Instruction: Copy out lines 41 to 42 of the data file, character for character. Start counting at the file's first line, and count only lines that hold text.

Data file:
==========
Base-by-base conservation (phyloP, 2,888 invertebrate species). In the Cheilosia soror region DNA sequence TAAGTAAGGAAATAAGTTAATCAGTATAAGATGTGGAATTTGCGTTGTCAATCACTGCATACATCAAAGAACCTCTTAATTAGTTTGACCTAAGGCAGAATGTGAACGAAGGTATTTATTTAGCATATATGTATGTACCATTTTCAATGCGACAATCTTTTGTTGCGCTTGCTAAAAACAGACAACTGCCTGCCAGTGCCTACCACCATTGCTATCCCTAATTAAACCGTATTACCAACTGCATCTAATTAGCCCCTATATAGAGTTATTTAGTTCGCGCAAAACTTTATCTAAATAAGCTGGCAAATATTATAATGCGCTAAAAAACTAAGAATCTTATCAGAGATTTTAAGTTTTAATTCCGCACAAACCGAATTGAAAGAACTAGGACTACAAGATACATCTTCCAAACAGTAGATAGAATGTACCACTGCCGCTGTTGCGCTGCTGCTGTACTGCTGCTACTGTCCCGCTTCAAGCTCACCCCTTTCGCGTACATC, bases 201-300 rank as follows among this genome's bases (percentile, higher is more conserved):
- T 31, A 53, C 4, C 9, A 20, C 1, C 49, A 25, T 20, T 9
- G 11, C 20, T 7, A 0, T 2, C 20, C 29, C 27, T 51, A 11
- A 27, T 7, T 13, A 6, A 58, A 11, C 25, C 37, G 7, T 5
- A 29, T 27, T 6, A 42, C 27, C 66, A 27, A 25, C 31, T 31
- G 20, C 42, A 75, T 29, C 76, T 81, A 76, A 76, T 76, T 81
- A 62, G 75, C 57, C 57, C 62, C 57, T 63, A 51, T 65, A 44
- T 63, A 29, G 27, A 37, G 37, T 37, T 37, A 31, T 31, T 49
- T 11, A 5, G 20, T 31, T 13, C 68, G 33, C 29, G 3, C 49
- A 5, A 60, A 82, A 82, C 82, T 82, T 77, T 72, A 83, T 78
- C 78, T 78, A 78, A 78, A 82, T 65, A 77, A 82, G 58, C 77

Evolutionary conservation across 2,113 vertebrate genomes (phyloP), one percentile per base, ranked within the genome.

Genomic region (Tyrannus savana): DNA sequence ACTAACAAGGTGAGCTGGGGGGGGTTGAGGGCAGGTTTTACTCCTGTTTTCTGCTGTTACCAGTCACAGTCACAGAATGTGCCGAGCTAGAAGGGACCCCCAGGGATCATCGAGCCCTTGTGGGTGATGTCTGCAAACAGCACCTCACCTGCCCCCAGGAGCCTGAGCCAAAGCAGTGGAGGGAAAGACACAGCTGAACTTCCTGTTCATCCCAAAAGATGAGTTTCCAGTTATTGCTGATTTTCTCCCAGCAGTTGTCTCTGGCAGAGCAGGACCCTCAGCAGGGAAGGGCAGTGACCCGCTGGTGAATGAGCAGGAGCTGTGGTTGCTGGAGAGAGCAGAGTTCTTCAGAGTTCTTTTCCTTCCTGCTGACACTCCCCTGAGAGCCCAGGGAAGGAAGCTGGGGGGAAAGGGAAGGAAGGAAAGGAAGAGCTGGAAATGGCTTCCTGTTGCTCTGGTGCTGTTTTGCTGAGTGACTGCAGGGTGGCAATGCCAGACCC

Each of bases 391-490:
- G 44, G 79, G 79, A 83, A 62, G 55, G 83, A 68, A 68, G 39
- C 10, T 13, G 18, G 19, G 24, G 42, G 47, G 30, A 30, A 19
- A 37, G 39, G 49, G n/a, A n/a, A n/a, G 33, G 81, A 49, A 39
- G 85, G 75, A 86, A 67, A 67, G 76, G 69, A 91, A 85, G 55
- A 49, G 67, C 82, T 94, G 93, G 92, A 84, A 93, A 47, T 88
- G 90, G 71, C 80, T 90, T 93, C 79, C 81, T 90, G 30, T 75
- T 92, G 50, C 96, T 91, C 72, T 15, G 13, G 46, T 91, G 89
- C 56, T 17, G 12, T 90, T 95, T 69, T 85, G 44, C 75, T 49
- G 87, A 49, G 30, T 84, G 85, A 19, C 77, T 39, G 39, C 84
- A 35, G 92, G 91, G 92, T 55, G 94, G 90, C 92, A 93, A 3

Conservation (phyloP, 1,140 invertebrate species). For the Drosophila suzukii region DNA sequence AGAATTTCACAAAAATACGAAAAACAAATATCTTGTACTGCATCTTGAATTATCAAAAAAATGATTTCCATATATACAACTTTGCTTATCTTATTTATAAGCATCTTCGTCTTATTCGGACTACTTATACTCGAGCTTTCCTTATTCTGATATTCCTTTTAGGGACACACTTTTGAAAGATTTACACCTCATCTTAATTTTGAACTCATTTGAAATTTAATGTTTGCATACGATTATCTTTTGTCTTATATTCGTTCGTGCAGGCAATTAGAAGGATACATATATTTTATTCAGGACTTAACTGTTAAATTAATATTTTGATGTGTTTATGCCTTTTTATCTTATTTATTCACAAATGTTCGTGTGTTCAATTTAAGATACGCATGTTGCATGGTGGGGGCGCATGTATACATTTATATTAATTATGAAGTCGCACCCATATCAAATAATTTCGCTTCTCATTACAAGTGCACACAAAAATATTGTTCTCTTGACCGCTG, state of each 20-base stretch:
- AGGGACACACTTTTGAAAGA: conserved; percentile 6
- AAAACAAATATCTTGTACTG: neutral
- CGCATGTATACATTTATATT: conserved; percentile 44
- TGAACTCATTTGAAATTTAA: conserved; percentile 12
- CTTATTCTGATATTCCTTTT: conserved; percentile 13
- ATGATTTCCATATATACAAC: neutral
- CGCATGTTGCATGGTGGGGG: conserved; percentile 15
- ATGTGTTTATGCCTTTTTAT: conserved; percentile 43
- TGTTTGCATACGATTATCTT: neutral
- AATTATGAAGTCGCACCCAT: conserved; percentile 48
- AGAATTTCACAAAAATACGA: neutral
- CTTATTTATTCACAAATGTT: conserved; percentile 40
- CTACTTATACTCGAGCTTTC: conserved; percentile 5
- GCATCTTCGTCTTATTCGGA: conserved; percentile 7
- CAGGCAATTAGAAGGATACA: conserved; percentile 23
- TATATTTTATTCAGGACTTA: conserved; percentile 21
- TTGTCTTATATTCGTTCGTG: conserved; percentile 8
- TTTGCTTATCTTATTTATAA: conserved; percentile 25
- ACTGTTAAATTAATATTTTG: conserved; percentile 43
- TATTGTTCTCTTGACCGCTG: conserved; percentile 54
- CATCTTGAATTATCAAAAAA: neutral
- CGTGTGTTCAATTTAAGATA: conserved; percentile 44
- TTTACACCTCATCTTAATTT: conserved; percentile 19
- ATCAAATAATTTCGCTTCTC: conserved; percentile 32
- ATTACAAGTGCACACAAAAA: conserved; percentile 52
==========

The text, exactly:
- TATATTTTATTCAGGACTTA: conserved; percentile 21
- TTGTCTTATATTCGTTCGTG: conserved; percentile 8